Glacial warming’s pollutant threat

From Washington, D.C., at the 166th annual meeting of the American Association for the Advancement of Science

Carrot-colored Bow Lake copepod. Schindler

Every summer, certain lakes in the northern Rockies receive a rich input of long-banned air pollutants. A tiny crustacean has just pointed scientists to an unexpected source—glaciers.

Oily, semivolatile pollutants can spend years leapfrogging around the globe, by repeatedly evaporating and settling, until they reach cold climes and can’t re-evaporate (SN: 3/16/96, p. 174). Once in the water there, the pollutants slowly move up the food chain. Plankton pick up only a little of the substances, but oily, predatory fish and marine mammals accumulate plenty.

In Bow Lake in Alberta, however, researchers from the University of Alberta in Edmonton stumbled upon a striking anomaly. Despite being near the bottom of the food chain, the lake’s carrot-hued copepods, Hesperodiaptomus arcticus, turned out to be the most highly contaminated organisms, notes David W. Schindler. Like “swimming bags of fat,” these 3-millimeter-long critters absorb pollutants “straight through the body wall,” he explains. In probing what makes this lake different from others in the region, his group traced up to 80 percent of the gamma-hexachlorocyclohexane and other banned pollutants entering Bow Lake to meltwater from the Wapta Icefield.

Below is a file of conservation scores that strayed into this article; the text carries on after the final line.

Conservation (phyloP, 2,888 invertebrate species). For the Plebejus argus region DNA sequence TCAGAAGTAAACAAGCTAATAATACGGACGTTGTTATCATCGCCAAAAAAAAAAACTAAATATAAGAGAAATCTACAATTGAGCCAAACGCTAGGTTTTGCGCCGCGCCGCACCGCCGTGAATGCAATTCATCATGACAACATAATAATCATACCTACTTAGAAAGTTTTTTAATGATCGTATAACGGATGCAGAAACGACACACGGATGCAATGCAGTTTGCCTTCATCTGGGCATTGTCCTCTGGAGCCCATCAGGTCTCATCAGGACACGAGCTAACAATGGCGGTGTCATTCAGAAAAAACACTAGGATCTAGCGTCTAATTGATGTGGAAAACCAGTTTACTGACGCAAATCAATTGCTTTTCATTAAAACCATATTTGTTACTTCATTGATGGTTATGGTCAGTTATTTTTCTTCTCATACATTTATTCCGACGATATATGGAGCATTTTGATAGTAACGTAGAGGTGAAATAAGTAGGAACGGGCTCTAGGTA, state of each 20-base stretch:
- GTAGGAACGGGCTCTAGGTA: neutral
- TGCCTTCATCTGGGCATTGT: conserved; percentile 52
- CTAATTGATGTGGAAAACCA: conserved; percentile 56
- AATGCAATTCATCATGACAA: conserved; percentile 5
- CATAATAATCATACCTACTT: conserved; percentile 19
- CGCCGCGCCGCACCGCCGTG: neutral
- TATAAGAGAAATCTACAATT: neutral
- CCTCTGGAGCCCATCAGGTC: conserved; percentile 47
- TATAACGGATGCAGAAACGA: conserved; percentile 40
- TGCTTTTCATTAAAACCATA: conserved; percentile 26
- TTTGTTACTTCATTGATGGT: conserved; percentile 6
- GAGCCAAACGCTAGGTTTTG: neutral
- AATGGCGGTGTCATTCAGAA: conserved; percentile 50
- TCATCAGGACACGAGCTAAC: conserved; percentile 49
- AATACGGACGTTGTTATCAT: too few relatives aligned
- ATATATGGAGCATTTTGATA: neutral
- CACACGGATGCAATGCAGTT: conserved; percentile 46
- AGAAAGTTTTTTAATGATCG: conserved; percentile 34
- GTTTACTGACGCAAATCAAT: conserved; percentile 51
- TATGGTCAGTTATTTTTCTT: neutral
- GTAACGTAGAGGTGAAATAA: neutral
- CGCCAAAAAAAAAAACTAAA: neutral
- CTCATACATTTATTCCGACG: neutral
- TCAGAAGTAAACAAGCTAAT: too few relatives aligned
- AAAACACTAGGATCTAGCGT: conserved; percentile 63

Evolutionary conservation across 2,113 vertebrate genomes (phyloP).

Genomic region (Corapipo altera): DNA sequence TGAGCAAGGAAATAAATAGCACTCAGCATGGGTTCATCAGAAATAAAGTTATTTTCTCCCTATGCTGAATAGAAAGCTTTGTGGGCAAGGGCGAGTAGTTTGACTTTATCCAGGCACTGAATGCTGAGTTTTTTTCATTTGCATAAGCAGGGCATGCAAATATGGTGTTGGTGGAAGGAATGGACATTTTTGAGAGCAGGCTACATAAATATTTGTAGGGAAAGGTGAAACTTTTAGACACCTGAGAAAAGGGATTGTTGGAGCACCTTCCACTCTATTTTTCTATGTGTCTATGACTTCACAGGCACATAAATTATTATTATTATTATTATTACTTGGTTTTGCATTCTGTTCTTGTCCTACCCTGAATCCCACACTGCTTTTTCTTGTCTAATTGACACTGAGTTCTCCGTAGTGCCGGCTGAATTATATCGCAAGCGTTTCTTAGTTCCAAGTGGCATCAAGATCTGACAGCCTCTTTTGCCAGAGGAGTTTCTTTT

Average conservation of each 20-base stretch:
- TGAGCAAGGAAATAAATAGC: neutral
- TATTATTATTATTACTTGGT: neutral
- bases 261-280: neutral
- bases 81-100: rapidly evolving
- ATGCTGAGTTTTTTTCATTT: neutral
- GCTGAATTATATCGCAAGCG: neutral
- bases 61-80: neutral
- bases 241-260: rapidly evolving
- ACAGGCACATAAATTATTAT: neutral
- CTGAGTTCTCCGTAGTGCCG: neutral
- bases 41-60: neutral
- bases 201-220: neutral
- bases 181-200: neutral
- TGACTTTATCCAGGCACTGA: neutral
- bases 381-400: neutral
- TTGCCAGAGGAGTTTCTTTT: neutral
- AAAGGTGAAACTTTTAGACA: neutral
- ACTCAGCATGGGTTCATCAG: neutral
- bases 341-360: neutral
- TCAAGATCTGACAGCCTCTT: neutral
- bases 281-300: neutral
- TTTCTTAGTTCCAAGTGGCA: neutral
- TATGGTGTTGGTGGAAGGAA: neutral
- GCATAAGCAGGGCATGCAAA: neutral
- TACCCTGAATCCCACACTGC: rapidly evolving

Large amounts of bomb-test fallout in this water suggest that this group of pollutants arrived in the 1950s or 1960s and remained entombed until a recent spate of warm summers increased melting. If the climate continues to warm, Schindler says, the glacier may free even more pollution.

Janet Raloff

Janet Raloff is the editor of Science News for Students, a daily online magazine for middle school students. She started at Science News in 1977 as the environment and policy writer.

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